Basically a party not just for but *of* positive social change.

    Designating as both sends out a clear signal that whatever party opts for it, it is fluid, free thinking and most of all forward thinking. It will be a party that will vote according to the interests of NI as a whole. Perhaps sometimes on the nationalist side, sometimes unionist – or in an equalising way by voting across the house. (Also just designating as ‘Other’ robs a political grouping of the chance to make a community vote – as and when they arise – meaning the chance to identify with certain issues will be lost. While other parties get to capitalise on the stance they took as a result of division.)

    Politics is about strategy and designating both as Unionist and Nationalist could be a very useful political tactic akin to having stabilisers on a ferry – each stabiliser being used to keep the good ship on balance or from rolling too heavily and causing sectarian accidents – the long term goal is to get towards a target destination. One where Northern Ireland is no longer the sectarian madhouse attic of Ireland, but the apex of positive political relations between Britain and Ireland.

    There is a big responsibility to society here to move politics beyond the old divide and to look at what is the best way to do that. If designating as both supplies that connect and can be used in a postive way then I think it should be looked into and taken up.

    Only draw backs are finding people who want to take on board that serious amount of responsibility and finding those who can actually lead on it successfully.

  • DC,

    An excellent argument for how cross-designation could work in practice. I’m on record as arguing that a) designating as Other is just throwing political influence down the drain and b) we need more than one non-sectarian party to sustain meaningful debate on bread and butter issues.

    I’ll add one more drawback though – that’s selling it to a skeptical electorate. It will be hard work.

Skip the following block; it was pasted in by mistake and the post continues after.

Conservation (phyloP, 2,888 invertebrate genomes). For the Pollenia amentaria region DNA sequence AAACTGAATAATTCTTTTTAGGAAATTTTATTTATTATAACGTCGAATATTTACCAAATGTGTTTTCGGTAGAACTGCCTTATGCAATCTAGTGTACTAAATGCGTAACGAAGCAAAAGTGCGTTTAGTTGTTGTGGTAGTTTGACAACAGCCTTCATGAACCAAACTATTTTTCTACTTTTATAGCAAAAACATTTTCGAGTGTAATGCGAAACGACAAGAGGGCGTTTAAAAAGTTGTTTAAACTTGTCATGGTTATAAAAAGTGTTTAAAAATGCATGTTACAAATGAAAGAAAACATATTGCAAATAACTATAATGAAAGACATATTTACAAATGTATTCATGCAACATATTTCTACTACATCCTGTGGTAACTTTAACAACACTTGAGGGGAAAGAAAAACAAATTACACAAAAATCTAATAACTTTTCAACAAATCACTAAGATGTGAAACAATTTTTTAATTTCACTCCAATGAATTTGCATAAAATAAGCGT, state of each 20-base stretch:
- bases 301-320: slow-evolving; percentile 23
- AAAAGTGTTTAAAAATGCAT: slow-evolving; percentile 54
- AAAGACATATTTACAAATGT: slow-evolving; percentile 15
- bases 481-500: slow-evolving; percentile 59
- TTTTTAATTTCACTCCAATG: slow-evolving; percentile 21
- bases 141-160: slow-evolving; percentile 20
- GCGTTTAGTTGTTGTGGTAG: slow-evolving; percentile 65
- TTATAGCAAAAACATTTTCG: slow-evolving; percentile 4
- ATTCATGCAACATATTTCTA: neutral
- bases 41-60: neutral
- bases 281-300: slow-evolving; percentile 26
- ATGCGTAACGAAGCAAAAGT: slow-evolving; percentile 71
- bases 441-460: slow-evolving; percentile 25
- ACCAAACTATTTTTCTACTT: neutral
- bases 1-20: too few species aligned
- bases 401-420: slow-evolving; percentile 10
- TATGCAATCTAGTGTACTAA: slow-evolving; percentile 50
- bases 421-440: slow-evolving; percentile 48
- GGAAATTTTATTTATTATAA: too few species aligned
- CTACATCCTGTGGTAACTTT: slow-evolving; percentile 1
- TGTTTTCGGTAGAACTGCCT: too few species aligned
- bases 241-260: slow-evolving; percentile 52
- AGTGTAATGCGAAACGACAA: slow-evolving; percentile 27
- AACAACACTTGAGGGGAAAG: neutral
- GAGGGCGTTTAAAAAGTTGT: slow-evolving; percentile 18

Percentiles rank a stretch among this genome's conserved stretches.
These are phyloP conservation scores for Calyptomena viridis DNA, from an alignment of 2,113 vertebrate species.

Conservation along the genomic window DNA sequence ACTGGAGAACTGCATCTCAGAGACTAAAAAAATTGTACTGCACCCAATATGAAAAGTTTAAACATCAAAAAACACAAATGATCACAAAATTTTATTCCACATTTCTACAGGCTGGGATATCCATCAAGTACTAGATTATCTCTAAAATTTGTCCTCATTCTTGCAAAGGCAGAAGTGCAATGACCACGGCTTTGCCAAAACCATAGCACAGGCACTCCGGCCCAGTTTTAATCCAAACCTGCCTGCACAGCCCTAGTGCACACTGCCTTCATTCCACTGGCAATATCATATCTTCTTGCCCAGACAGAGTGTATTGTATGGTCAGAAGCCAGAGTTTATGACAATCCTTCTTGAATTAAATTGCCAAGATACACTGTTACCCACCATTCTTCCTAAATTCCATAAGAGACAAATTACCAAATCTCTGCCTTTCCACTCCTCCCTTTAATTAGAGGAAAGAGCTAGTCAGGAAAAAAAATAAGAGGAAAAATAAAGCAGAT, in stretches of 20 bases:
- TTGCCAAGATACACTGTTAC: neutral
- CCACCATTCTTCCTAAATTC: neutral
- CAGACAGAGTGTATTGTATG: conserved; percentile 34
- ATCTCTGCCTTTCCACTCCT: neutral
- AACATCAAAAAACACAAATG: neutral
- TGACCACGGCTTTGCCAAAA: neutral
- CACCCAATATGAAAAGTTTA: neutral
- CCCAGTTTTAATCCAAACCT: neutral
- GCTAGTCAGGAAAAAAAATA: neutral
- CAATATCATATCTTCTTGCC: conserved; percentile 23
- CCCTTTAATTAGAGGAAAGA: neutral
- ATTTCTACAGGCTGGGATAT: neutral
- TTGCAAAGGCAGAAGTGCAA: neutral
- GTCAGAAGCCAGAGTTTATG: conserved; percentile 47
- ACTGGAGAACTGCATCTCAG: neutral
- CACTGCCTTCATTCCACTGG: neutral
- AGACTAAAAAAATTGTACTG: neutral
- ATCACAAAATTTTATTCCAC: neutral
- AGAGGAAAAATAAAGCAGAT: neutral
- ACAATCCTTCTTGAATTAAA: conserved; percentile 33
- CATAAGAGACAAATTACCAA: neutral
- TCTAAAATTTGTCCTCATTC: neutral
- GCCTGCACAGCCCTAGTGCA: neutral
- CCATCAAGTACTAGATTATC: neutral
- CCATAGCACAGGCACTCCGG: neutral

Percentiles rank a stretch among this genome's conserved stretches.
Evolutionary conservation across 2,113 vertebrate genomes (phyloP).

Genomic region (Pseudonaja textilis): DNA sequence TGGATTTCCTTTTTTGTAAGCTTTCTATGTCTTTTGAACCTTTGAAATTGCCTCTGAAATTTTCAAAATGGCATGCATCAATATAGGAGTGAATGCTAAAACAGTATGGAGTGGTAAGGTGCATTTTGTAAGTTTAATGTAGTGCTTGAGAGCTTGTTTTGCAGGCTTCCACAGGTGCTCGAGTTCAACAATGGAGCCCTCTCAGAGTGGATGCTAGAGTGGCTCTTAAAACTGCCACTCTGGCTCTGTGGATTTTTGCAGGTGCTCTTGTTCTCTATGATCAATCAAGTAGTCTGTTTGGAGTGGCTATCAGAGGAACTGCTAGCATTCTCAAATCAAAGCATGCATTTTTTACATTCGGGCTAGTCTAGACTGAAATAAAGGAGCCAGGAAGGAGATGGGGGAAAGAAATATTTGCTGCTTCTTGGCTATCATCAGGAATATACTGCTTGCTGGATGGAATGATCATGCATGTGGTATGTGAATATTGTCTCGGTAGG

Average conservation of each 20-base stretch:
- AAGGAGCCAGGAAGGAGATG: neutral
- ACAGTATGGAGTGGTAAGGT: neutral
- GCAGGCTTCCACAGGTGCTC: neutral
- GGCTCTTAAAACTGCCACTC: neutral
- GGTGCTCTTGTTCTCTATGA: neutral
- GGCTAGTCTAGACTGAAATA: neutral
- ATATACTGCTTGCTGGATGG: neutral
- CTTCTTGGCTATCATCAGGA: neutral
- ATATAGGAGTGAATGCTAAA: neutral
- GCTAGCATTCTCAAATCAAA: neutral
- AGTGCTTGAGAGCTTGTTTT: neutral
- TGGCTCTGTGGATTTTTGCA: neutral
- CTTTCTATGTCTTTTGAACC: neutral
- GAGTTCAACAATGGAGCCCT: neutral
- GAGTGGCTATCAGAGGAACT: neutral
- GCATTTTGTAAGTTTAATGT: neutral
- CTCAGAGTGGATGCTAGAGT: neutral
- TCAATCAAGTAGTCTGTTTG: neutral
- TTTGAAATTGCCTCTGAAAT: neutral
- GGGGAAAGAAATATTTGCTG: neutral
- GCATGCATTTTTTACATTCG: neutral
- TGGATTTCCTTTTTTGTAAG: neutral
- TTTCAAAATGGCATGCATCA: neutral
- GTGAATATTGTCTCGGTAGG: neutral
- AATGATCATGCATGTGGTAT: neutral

• Driftwood

    Identity.

    well, a quick look at the print media has Graeme McDowell (winner of the last match to bring the Ryder cup to Europe)
    described as
    Irish (Irish Times)
    British (Daily Telegraph)
    Northern Irish (Belfast Telegraph)

    The BBC has a photo of him at the winning hole with the ‘Ulster’ flag and the Irish tricolour competing for exposure in the background.

    Answers on a postcard…

  • Diomedes
  • DC

    Thanks Andrew – a few voices almost alone in the wilderness!

    I think there is a big element of risk and even bigger chance of failure – but the positive signals are there re GFA/St Andrew deals, the impetus comes from the completely dire state of play up at Stormont. The deadlock and division.

    Is this reflective of normal life – all this deadlock? It might be. It might not be.

    I agree the electorate will be skeptical, and this kind of flexible, identity fluid / political centrism will appeal to the more creative, more diverse and more progressive. Such people are progressive enough to leave NI in order to invest their talents in the likes of London and Dublin, where it is better rewarded.

    Mainstream politics in NI can at times seem hardened and ossified around conservative ideals and outlooks.

  • dodrade

    It’s bad enough stealing our footballers without trying to take our golfers too!

  • Damian O’Loan

    From Anna Lo, as quoted in one of your previous posts:

    “It would be nearly impossible for progress to be made on issues such as policing and justice if we don’t have a shared future strategy agreed urgently,” said Ms Lo. “Think of the whirlwind of bad publicity worldwide over the intimidation that forced Romanian families out of their Belfast homes (in June). “The Executive cannot afford to duck these issues any longer. We are in the teeth of a financial crisis and addressing the cash wasted on maintaining division is the best way to safeguard vital frontline health services in the future.”

    From David Ford in December, 2009:

    “”We cannot nominate a candidate for Minister until a policy programme for the new Department is agreed and there is real and public progress on a new community relations strategy.”

    From David Ford in May, 2010:

    “Government must work for everyone, and people have seen Alliance delivering on community relations within the justice devolutions talks.”

    If Alliance agreed to this ‘separate but equal’ approach and giving up on a shared future, they have completely abandoned their identity.

    If they blindly accepted a deal without knowing its content, they (he?) are incapable of negotiation and not to be trusted as representatives.

    Ford is trying to sell this as an Alliance-delivered success. Seriously?

    I can see how Ford was bought. I have no idea why the rest of the Party is accepting this betrayal of its raison d’être so Ford can announce he lost a couple of prisoners.

  • Driftwood

    Well Rory was waving the Ulster/NI flag enthusiastically at the end. You would have thought Northern Ireland had won the cup.